This topic contains 3 replies, has 3 voices, and was last updated by  John Moffat 2 months, 3 weeks ago.

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• Haru13
Participant

Hi tutor, I would like to ask regarding the calculation on tax savings on interest while getting the apv. In the question, strayer 6/02 (bpp revision kit), subsidised loan is 4m out to the total 9m, which will cost 2% below the company’s normal cost of long-term debt finance, which is 8%.

In calculating the tax interest,

Non-subsidised loan is 5m multiply by 8%= 0.4
Subsidised loan is 4m multiply by 6%=0.24
So total interest is 0.64

My question is, why the percentage of the cost of non-subsidised loan is 8% instead of 2%? Because subsidised loan cost 2% below the company’s normal cost of long term debt finance which is 8%, which means subdised loan cost 6%. So, why non-subsidised loan cost 8%??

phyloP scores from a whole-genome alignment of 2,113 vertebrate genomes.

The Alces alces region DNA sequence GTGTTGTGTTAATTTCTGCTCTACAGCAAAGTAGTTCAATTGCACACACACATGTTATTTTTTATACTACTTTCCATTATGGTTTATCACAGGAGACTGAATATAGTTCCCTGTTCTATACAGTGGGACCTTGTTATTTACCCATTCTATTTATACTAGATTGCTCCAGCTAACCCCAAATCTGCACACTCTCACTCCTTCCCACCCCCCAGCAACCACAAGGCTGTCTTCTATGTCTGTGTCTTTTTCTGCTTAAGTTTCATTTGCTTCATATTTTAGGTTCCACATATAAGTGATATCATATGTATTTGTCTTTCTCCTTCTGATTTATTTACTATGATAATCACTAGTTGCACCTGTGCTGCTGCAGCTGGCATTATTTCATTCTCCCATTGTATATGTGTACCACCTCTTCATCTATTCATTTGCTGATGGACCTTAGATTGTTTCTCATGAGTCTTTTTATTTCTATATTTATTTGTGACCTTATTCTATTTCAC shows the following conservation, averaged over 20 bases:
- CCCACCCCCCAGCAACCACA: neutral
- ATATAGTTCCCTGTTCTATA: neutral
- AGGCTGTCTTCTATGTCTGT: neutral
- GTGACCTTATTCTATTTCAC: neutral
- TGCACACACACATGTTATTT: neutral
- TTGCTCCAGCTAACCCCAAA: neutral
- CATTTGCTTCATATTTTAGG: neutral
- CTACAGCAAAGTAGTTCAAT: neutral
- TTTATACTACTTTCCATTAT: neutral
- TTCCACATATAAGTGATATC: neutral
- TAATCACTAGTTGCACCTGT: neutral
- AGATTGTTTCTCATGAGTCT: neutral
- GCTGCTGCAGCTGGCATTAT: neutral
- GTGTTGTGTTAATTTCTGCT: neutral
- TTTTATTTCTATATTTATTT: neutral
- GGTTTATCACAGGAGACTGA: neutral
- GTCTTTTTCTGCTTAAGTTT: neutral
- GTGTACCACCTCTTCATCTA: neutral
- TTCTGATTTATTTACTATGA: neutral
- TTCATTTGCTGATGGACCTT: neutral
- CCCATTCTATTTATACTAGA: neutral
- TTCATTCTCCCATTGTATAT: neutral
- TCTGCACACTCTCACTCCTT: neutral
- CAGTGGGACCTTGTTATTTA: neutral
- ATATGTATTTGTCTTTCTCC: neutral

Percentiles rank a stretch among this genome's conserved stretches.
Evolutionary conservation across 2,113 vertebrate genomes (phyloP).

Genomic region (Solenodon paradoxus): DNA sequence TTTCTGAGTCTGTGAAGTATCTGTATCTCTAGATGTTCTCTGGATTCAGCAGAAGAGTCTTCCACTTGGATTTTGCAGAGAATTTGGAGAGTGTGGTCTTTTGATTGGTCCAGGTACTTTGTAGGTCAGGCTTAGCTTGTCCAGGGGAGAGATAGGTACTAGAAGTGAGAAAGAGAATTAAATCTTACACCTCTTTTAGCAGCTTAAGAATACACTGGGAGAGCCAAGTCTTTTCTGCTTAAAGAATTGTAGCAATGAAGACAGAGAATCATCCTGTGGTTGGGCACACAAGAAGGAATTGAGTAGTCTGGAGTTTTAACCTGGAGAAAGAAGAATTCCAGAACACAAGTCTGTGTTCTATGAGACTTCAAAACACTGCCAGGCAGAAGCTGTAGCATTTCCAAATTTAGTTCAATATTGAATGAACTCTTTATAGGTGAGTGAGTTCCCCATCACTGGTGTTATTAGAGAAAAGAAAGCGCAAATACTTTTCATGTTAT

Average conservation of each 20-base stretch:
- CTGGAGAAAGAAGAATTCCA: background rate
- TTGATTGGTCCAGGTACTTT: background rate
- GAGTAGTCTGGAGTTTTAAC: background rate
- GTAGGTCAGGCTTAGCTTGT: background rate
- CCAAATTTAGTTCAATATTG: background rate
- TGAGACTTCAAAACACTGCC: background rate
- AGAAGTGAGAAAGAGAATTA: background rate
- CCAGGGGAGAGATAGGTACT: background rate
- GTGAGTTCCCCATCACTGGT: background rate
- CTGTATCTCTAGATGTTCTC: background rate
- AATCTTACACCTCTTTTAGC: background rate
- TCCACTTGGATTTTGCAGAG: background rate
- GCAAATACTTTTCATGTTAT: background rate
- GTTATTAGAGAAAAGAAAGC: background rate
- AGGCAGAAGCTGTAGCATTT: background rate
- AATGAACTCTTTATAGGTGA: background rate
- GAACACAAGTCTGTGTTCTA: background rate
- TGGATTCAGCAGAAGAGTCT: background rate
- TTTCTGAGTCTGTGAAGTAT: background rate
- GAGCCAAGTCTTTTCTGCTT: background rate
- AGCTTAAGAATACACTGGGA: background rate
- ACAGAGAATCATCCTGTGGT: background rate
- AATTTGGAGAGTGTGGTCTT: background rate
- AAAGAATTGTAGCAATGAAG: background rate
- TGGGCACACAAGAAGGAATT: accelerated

John Moffat
Keymaster

I do not have the BPP Revision Kit and so I cannot be specific.

However the question as you have typed it does say that the normal cost of long term debt finance is 8% (and the normal cost will be non-subsidised).

The subsidised loan is 2% lower than the normal cost, so that costs 6%.

(Surely the non-subsidised loan cannot possible be costing 2% – the subsidised loan has to be cheaper than the non-subsidised loan precisely because there is a subsidy.)

sehrish
Participant

Hi tutor!
I want to ask from the same question as aforesaid
In BPP solutions they have used an average of anuuities of 5%&6% to discount the tax shield while Rf is 5.5%
In some questions in BPP they used cost of debt as discount factor instead of Rf to find the present value of tax shield
Please explain what discount rate should we use in tax shield calculations, Rf of kd ?

John Moffat
Keymaster

There are arguments for using either, and always the examiner accept either.

(It is because the tax shield should be discounted at the rate applicable to the level of risk. One argument is that it is risk free – hence the risk free rate; the other is that it carries the same risk as the debt – hence the cost of debt.)

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